In Global Ties U.S. News - Promoting Social Change through the Arts
Each month, Global Ties U.S. invites the International Visitor Leadership Program network to submit an article for their blog #ExchangeMatters. This month, we were featured with some of our fellow peers. Below is the article. Check out other stories here and here.
"Promoting Social Change through the Arts" was a 2021 International Visitor Leadership Program (IVLP) project coordinated with FHI360, and a highlight for the Colorado Springs World Affairs Council (CSWAC). For this project, we hosted two professional meetings. The first included two Colorado Springs organizations, Youth Documentary Academy (YDA) and Poetry719.
YDA is a nonprofit that teaches high school youth the art of filmmaking. Through film, students' voices bellow, no longer hushed by adults or seen as inexperienced in the world. Film allows their stories to be heard, consequently creating awareness of complicated subjects such as colorism, discrimination based on hair texture, military trauma and PTSD, and bipolar disorder, among others.
Poetry719 is a grassroots organization created to provide safe space for BIPOC and queer communities for spoken word expression. During the meeting, co-organizer Ashley Cornelius confirmed that using the art of poetry to voice inequities or speak on "heavy" topics has proven to be a more effective way to shed light on disparities in various populations — people are more open to listen to difficult issues through expression of art rather than just having a conversation.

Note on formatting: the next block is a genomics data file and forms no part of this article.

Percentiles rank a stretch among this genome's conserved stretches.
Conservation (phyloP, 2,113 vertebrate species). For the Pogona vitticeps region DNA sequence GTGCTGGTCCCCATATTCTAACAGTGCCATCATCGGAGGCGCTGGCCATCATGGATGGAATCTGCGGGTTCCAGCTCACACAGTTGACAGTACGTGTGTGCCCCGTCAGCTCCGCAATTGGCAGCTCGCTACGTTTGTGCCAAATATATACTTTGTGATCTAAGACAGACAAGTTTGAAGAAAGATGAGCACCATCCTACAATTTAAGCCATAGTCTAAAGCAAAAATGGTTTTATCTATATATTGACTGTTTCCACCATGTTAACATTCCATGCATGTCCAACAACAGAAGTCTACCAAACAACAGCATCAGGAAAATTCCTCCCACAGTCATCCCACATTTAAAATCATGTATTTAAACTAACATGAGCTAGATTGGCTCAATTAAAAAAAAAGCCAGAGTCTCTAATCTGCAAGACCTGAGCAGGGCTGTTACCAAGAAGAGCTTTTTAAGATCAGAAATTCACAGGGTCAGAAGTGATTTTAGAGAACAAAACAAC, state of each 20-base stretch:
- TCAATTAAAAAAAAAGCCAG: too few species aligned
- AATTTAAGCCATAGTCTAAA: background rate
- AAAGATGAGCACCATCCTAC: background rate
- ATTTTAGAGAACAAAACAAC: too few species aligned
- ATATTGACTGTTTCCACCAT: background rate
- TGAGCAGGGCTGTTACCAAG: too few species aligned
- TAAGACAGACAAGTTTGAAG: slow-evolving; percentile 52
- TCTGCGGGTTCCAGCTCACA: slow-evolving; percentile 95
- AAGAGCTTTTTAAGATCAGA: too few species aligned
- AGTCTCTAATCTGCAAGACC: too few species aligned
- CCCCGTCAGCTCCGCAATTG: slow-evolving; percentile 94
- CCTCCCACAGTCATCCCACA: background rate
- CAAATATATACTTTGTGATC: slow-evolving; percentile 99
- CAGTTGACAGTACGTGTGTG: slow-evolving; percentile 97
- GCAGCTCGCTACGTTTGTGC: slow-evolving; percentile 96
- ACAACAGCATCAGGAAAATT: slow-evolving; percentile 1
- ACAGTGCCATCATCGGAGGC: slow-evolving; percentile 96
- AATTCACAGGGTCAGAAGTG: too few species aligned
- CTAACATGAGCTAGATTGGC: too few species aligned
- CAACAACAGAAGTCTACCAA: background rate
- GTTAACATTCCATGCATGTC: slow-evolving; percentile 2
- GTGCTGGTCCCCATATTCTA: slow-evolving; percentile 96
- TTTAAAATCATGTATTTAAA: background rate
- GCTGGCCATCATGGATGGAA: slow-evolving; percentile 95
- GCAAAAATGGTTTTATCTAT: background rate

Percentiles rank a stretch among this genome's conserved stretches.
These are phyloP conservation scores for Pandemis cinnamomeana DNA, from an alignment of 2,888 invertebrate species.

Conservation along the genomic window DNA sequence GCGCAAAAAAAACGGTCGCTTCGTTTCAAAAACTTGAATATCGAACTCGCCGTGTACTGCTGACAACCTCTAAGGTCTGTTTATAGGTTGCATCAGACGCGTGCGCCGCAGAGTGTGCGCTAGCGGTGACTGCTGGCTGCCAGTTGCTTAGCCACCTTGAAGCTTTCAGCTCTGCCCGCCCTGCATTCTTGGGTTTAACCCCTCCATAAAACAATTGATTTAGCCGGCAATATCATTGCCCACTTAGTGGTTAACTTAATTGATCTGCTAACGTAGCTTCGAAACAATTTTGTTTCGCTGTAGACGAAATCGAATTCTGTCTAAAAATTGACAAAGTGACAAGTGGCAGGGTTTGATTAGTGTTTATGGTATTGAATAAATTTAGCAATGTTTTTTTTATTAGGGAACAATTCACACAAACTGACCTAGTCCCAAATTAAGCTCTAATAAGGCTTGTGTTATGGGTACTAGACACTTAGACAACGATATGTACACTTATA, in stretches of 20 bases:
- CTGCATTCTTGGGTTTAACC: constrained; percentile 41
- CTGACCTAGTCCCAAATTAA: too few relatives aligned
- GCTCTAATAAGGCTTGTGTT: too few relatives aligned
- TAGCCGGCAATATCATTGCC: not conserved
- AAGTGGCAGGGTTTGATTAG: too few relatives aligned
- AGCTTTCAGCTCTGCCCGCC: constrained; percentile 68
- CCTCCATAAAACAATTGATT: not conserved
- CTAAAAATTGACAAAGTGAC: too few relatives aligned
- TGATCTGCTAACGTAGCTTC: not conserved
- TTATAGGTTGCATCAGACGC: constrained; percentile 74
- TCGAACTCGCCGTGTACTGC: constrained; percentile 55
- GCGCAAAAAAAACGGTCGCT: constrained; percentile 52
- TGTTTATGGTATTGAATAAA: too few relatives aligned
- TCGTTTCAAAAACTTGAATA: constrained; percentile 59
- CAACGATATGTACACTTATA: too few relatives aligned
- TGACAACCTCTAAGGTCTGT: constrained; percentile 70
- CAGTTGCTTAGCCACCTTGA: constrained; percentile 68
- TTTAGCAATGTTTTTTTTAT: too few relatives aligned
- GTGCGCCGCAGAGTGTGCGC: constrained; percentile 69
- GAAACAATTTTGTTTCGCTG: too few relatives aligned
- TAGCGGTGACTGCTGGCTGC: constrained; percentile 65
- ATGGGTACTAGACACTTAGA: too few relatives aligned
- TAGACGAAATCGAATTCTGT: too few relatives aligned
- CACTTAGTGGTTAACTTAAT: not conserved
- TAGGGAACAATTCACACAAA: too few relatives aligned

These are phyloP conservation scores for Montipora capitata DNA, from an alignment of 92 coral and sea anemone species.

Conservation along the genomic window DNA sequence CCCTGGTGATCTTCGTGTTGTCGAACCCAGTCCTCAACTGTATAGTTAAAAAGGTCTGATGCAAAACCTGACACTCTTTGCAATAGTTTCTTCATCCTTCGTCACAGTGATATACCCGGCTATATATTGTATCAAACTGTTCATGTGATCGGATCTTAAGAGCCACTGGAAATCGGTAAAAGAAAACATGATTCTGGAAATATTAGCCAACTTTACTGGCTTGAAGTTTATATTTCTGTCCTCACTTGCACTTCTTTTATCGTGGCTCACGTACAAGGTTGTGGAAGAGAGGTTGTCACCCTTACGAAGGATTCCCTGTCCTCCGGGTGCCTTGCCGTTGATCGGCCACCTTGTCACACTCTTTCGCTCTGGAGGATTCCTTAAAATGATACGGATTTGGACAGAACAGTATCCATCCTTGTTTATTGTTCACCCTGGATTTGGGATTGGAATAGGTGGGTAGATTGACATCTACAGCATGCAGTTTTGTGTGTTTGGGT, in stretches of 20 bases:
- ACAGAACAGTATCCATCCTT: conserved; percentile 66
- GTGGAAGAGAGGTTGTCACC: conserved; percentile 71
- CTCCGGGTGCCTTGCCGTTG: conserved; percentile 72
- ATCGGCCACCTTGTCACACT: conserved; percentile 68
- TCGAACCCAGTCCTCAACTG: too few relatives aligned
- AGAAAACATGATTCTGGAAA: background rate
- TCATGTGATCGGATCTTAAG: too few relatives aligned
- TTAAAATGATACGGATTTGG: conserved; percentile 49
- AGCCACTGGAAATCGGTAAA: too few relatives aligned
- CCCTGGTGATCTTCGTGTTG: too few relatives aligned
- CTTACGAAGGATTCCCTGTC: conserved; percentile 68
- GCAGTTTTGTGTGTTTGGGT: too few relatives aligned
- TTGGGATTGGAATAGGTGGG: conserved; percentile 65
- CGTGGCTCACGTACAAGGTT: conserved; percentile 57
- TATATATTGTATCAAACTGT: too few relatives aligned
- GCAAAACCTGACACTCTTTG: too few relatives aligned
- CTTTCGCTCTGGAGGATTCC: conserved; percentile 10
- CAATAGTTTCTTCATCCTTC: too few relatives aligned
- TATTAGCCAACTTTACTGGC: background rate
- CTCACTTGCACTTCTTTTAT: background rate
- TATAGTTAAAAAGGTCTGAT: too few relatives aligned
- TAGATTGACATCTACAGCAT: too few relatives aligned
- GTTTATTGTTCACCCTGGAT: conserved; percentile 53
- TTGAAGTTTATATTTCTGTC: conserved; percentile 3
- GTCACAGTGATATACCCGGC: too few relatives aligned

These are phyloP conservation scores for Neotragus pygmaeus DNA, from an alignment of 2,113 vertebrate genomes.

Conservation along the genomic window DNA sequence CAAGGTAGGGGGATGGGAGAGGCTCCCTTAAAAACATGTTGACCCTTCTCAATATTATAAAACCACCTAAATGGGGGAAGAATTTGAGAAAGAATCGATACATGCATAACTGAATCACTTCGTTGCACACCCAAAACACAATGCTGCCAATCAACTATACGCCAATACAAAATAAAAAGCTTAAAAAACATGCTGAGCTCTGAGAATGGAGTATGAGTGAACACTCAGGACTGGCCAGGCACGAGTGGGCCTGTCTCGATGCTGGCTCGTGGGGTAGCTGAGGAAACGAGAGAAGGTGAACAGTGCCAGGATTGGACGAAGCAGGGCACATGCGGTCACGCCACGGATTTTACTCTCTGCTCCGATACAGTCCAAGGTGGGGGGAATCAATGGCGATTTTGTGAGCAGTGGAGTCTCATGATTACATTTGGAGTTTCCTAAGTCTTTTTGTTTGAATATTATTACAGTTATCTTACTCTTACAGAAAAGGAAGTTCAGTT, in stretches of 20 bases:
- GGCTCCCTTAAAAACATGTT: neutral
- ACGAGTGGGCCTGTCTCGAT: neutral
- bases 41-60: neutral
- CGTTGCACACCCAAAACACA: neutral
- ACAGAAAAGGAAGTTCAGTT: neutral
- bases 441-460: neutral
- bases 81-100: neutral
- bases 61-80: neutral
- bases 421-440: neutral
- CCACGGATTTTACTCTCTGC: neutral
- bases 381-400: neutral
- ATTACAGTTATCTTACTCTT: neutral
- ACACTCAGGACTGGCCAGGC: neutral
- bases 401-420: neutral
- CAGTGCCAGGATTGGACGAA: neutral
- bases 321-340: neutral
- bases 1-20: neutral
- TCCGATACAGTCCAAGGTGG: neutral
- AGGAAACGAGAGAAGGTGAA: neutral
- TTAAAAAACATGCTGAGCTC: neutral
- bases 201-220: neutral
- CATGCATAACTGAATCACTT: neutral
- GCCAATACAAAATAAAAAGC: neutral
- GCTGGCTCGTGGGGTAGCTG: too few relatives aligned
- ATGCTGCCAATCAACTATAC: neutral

The second arranged professional meeting was co-hosted with San Antonio Council for International Visitors (SACIV). CSWAC and SACIV brought together local artists Gregg Deal and Mark Menjivar to share how they use performance and visual art to create awareness and — exactly as the project title reads — promote social change. Gregg spoke extensively on his murals and paintings, which expose Indigenous people's truths, challenge Western perceptions of Indigenous people, and touch on issues of race, history, and stereotype. Mark talked about his art installations, and how his work created dialogue and action around capital punishment in Texas.
Shawn Davis, a FHI360 Program Officer, uniquely formatted each meeting so that every delegate had the opportunity to share their own art before the professional meeting began — storytelling, poetry, painting, music, and more. He arranged these presentations to match the artistic forms of the U.S. counterparts. Shawn's innovative formatting created a space that felt like we were back to in-person programming and felt like a true exchange, where both sides had adequate time to share and learn. It was an absolute delight to experience each participant's artistic gifts. I was awe-inspired!
Art, in one form or another, is enjoyed by everyone. Art has the power to shape minds, shape policy, and shape society. We need art in our lives. It was an honor to connect global changemakers with our local art-activists and to learn how art has the power to shape the world.
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